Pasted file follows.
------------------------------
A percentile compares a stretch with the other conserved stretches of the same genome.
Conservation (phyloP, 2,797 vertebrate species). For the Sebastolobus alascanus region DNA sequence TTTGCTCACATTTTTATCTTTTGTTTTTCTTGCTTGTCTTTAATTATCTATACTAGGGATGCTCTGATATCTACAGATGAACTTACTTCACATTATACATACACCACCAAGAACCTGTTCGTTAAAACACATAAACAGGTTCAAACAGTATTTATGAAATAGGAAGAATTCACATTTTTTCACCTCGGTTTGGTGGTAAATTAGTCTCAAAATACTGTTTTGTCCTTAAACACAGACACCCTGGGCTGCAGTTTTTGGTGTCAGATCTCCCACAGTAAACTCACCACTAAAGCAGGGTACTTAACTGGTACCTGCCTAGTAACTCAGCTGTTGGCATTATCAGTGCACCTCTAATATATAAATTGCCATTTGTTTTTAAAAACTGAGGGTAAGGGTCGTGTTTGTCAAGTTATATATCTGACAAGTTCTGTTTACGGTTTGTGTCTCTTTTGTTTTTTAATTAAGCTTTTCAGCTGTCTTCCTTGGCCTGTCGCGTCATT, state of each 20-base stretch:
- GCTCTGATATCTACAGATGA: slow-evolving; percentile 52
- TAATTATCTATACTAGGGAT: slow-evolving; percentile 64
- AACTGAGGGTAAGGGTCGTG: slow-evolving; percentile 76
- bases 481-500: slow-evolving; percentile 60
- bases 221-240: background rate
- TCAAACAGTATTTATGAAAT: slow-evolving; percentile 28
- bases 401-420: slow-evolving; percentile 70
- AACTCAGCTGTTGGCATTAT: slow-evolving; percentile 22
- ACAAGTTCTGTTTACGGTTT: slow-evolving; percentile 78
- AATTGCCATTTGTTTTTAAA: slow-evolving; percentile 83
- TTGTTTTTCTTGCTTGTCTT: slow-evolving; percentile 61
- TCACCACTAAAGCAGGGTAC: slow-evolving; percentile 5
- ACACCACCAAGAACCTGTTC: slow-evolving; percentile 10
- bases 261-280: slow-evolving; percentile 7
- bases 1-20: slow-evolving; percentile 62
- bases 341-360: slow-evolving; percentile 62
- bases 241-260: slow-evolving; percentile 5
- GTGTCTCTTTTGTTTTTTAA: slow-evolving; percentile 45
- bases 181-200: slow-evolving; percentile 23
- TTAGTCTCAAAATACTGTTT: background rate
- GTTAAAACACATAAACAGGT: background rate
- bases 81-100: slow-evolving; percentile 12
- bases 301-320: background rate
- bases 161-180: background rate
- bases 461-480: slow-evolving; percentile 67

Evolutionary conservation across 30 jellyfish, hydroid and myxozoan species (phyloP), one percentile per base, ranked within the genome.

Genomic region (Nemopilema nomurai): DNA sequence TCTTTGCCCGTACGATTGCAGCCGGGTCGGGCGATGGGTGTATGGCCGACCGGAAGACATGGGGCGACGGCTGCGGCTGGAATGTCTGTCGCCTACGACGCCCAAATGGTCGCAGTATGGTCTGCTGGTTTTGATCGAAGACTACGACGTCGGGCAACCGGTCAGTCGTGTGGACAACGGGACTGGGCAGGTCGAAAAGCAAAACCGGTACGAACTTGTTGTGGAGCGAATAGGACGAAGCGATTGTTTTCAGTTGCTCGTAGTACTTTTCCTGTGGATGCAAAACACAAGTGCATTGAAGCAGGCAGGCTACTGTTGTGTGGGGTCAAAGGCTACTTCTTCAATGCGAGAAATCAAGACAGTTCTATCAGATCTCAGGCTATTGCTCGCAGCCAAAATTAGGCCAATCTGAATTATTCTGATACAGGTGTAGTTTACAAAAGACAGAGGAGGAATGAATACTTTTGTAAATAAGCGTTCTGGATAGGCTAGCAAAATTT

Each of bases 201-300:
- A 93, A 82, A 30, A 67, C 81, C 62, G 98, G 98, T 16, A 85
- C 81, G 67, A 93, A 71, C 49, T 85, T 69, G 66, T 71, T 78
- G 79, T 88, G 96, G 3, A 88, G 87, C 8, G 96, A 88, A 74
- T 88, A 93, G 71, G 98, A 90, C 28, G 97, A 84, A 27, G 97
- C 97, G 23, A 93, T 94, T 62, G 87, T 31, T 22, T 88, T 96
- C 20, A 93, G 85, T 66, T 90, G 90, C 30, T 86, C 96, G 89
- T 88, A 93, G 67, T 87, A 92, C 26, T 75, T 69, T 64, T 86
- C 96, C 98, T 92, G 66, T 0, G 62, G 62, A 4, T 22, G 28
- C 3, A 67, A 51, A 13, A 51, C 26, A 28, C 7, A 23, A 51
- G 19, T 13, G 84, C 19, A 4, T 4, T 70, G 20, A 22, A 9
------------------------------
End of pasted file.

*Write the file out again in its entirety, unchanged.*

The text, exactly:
A percentile compares a stretch with the other conserved stretches of the same genome.
Conservation (phyloP, 2,797 vertebrate species). For the Sebastolobus alascanus region DNA sequence TTTGCTCACATTTTTATCTTTTGTTTTTCTTGCTTGTCTTTAATTATCTATACTAGGGATGCTCTGATATCTACAGATGAACTTACTTCACATTATACATACACCACCAAGAACCTGTTCGTTAAAACACATAAACAGGTTCAAACAGTATTTATGAAATAGGAAGAATTCACATTTTTTCACCTCGGTTTGGTGGTAAATTAGTCTCAAAATACTGTTTTGTCCTTAAACACAGACACCCTGGGCTGCAGTTTTTGGTGTCAGATCTCCCACAGTAAACTCACCACTAAAGCAGGGTACTTAACTGGTACCTGCCTAGTAACTCAGCTGTTGGCATTATCAGTGCACCTCTAATATATAAATTGCCATTTGTTTTTAAAAACTGAGGGTAAGGGTCGTGTTTGTCAAGTTATATATCTGACAAGTTCTGTTTACGGTTTGTGTCTCTTTTGTTTTTTAATTAAGCTTTTCAGCTGTCTTCCTTGGCCTGTCGCGTCATT, state of each 20-base stretch:
- GCTCTGATATCTACAGATGA: slow-evolving; percentile 52
- TAATTATCTATACTAGGGAT: slow-evolving; percentile 64
- AACTGAGGGTAAGGGTCGTG: slow-evolving; percentile 76
- bases 481-500: slow-evolving; percentile 60
- bases 221-240: background rate
- TCAAACAGTATTTATGAAAT: slow-evolving; percentile 28
- bases 401-420: slow-evolving; percentile 70
- AACTCAGCTGTTGGCATTAT: slow-evolving; percentile 22
- ACAAGTTCTGTTTACGGTTT: slow-evolving; percentile 78
- AATTGCCATTTGTTTTTAAA: slow-evolving; percentile 83
- TTGTTTTTCTTGCTTGTCTT: slow-evolving; percentile 61
- TCACCACTAAAGCAGGGTAC: slow-evolving; percentile 5
- ACACCACCAAGAACCTGTTC: slow-evolving; percentile 10
- bases 261-280: slow-evolving; percentile 7
- bases 1-20: slow-evolving; percentile 62
- bases 341-360: slow-evolving; percentile 62
- bases 241-260: slow-evolving; percentile 5
- GTGTCTCTTTTGTTTTTTAA: slow-evolving; percentile 45
- bases 181-200: slow-evolving; percentile 23
- TTAGTCTCAAAATACTGTTT: background rate
- GTTAAAACACATAAACAGGT: background rate
- bases 81-100: slow-evolving; percentile 12
- bases 301-320: background rate
- bases 161-180: background rate
- bases 461-480: slow-evolving; percentile 67

Evolutionary conservation across 30 jellyfish, hydroid and myxozoan species (phyloP), one percentile per base, ranked within the genome.

Genomic region (Nemopilema nomurai): DNA sequence TCTTTGCCCGTACGATTGCAGCCGGGTCGGGCGATGGGTGTATGGCCGACCGGAAGACATGGGGCGACGGCTGCGGCTGGAATGTCTGTCGCCTACGACGCCCAAATGGTCGCAGTATGGTCTGCTGGTTTTGATCGAAGACTACGACGTCGGGCAACCGGTCAGTCGTGTGGACAACGGGACTGGGCAGGTCGAAAAGCAAAACCGGTACGAACTTGTTGTGGAGCGAATAGGACGAAGCGATTGTTTTCAGTTGCTCGTAGTACTTTTCCTGTGGATGCAAAACACAAGTGCATTGAAGCAGGCAGGCTACTGTTGTGTGGGGTCAAAGGCTACTTCTTCAATGCGAGAAATCAAGACAGTTCTATCAGATCTCAGGCTATTGCTCGCAGCCAAAATTAGGCCAATCTGAATTATTCTGATACAGGTGTAGTTTACAAAAGACAGAGGAGGAATGAATACTTTTGTAAATAAGCGTTCTGGATAGGCTAGCAAAATTT

Each of bases 201-300:
- A 93, A 82, A 30, A 67, C 81, C 62, G 98, G 98, T 16, A 85
- C 81, G 67, A 93, A 71, C 49, T 85, T 69, G 66, T 71, T 78
- G 79, T 88, G 96, G 3, A 88, G 87, C 8, G 96, A 88, A 74
- T 88, A 93, G 71, G 98, A 90, C 28, G 97, A 84, A 27, G 97
- C 97, G 23, A 93, T 94, T 62, G 87, T 31, T 22, T 88, T 96
- C 20, A 93, G 85, T 66, T 90, G 90, C 30, T 86, C 96, G 89
- T 88, A 93, G 67, T 87, A 92, C 26, T 75, T 69, T 64, T 86
- C 96, C 98, T 92, G 66, T 0, G 62, G 62, A 4, T 22, G 28
- C 3, A 67, A 51, A 13, A 51, C 26, A 28, C 7, A 23, A 51
- G 19, T 13, G 84, C 19, A 4, T 4, T 70, G 20, A 22, A 9